My thanks to Brad Roth for pointing me to a recent New York Times article on activists in Okinawa seeking secession from Japan. Okinawa is part of the Ryukyu island chain. The Ryukyu Kingdom was an independent or semi-independent state until annexed by Japan and renamed the Okinawa Prefecture in 1879. It was occupied by the Allies in World War II and was administered by the U.S. from 1945 until 1972, when it was returned to Japan. (For more on the history of Ryukyu/ Okinawa, see, for example, John Michael Purves’ website.)
According to another article from Asahi Shimbun, arguments for independence are based on an “anti-reversion theory,” that was argued at the time of the U.S returning the islands to Japan in the early 1970’s. “The theory stated that it is an illusion to believe Okinawans can live a peaceful life under Japanese sovereignty.”
A thread running through the Times article is that although the independence movement has been, and is still, relatively small, it is now gaining more attention, getting some modest political traction, and is being taken more seriously than it has since the end of the U.S. administration of the islands.
Why? Because the secessionist movement is becoming increasingly relevant to both the U.S. and China. Consider the implication for U.S. military bases:
“Until now, you were mocked if you spoke of independence,” said one speaker, Kobun Higa, 71, a retired journalist whose book on the history of the tiny independence movement has become a hot seller online. “But independence may be the only real way to free ourselves from the American bases.”
Mr. Higa and other advocates admit that few islanders would actually seek independence for Okinawa, the southernmost Japanese island chain, which is home to 1.4 million residents and more than half of the 50,000 American troops and sailors based in Japan. But discontent with the heavy American presence and a growing perception that the central government is ignoring Okinawans’ pleas to reduce it have made an increasing number of islanders willing to at least flirt publicly with the idea of breaking apart in a way that local politicians and scholars say they have not seen in decades.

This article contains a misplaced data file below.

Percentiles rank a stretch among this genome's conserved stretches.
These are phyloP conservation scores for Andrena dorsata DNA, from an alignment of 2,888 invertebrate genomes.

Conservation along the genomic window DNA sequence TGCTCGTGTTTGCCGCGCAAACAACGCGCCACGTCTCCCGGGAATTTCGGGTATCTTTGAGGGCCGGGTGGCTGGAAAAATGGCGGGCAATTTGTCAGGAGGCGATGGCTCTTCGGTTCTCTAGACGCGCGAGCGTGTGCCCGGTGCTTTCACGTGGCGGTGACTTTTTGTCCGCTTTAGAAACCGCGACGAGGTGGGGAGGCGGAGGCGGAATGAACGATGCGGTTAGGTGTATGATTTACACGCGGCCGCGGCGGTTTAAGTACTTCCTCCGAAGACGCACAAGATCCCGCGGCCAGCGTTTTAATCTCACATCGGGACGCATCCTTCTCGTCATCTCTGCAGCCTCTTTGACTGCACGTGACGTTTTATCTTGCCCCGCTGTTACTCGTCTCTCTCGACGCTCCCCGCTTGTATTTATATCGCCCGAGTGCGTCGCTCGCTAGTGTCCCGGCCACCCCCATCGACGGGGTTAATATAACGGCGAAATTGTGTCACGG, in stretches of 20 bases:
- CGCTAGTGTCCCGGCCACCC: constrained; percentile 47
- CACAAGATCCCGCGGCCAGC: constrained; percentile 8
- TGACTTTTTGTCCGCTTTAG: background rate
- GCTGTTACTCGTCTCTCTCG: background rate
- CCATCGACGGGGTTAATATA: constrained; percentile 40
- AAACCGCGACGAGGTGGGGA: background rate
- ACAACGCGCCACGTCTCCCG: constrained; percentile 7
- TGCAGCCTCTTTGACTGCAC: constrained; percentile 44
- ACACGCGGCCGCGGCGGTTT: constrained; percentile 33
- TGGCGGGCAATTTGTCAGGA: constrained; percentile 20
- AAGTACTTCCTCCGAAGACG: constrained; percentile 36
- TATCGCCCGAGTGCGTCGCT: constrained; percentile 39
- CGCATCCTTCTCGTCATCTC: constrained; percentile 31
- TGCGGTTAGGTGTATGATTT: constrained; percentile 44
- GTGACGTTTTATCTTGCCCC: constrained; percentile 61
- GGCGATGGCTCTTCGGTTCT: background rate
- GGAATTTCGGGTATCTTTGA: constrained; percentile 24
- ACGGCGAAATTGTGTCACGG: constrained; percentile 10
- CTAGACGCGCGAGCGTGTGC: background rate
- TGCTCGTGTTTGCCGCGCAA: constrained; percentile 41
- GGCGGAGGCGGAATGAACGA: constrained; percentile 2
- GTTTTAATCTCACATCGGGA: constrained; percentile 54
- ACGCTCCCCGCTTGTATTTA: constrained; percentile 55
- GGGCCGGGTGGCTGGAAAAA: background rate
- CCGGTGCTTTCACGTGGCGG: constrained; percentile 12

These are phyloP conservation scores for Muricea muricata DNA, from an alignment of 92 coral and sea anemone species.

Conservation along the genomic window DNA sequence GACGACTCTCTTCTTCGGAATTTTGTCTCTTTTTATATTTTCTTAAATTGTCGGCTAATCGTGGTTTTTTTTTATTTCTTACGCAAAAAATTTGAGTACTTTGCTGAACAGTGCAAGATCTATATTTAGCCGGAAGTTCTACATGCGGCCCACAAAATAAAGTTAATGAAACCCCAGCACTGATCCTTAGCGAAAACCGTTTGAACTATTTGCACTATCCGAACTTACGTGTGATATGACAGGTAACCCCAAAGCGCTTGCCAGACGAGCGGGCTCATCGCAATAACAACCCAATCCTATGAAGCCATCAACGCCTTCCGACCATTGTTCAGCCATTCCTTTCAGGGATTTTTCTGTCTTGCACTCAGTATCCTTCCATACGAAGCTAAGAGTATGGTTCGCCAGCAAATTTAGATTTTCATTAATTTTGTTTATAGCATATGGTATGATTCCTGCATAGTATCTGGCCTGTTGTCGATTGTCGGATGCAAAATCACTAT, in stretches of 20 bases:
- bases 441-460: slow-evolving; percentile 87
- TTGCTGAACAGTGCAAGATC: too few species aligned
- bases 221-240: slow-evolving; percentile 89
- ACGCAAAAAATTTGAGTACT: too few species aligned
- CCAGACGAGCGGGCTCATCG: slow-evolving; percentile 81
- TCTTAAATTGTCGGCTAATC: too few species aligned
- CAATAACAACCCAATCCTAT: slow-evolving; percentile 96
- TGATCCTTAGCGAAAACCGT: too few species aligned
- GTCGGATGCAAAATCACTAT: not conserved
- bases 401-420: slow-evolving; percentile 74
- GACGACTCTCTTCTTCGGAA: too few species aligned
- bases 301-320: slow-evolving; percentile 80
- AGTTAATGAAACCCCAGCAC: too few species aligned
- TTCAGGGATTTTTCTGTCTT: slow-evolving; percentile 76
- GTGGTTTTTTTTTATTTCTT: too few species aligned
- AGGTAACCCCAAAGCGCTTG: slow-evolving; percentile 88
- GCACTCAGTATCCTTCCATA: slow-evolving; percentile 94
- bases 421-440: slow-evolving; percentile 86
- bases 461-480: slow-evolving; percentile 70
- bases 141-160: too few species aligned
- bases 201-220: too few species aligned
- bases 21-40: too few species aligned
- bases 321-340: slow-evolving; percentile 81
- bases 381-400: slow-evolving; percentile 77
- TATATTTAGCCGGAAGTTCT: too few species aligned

According to Asahi Shimbun, “Okinawa Prefecture accounts for only 0.6 percent of Japan’s landmass, but it hosts 74 percent of all U.S. military bases in the country.”
As for China, various activists for Okinawan statehood say that the independence movement:
still has the potential to complicate Japan’s unfolding contest with China for influence in the region.
That struggle expanded recently to include what appears to be a semiofficial campaign in China to question Japanese rule of Okinawa. Some analysts see the campaign as a ploy to strengthen China’s hand in a dispute over a smaller group of islands that has captured international headlines in recent months. Some Chinese scholars have called for exploiting the independence movement to say there are splits even in Japan over the legitimate ownership of islands annexed during Japan’s imperial expansion in the late 19th century, as Okinawa and the smaller island group were.
China/ Japan diplomacy concerning Okinawa is a topic that Julian has previously explored.
While independence movements may become part of geopolitical chess games, they tend to be motivated by much more local concerns. The relationship of Okinawa to the political leadership in Tokyo is clearly a major driving force for the independence movement. Even the U.S. base issue may be best understood less as a geopolitical question, but an issue of budget allocations within a state. According to Asahi Shimbun, one of the independence leaders decided to start his group
after he heard about a meeting of prefectural governors in 2010. At the meeting, Okinawa Governor Hirokazu Nakaima demanded that central and local governments significantly reduce Okinawa’s burden of hosting U.S. military bases, but almost no governors supported him.
“To achieve a breakthrough on the bases issue, discussions on the option of independence are necessary,” said Matsushima.
I’m not convinced that all politics is local, but secessionist movements usually are. Moreover, they often include very personal issues of identity.
According to the New York Times, there is renewed interest in the Okinawan language and in arguments claiming a distinct Okinawan ethnic identity. This reinvigoration of linguistic, cultural, and ethnic identity can drive secessionist claims, but they are also at times spurred on by calls for independence. (For a short history on language politics in Okinawa, see this.)
What I find especially interesting is this Venn diagram of overlapping interests and intents. Some calls for independence movement may actually be motivated by domestic budgetary politics. But this then overlaps with U.S. security concerns in Asia. And the existence of a secessionist claim also overlaps with China’s interest in the Senkaku/ Diaoyu Islands (See also, this.). And, lest we forget, there is probably a group of people that honestly believes that their national identity is being frustrated by being part of Japan.
That’s a lot of political interests converging on a few small islands. It will be interesting to see whether and how much the independence movement dissipates if Tokyo grants budgetary relief to Okinawa Prefecture. Stay tuned…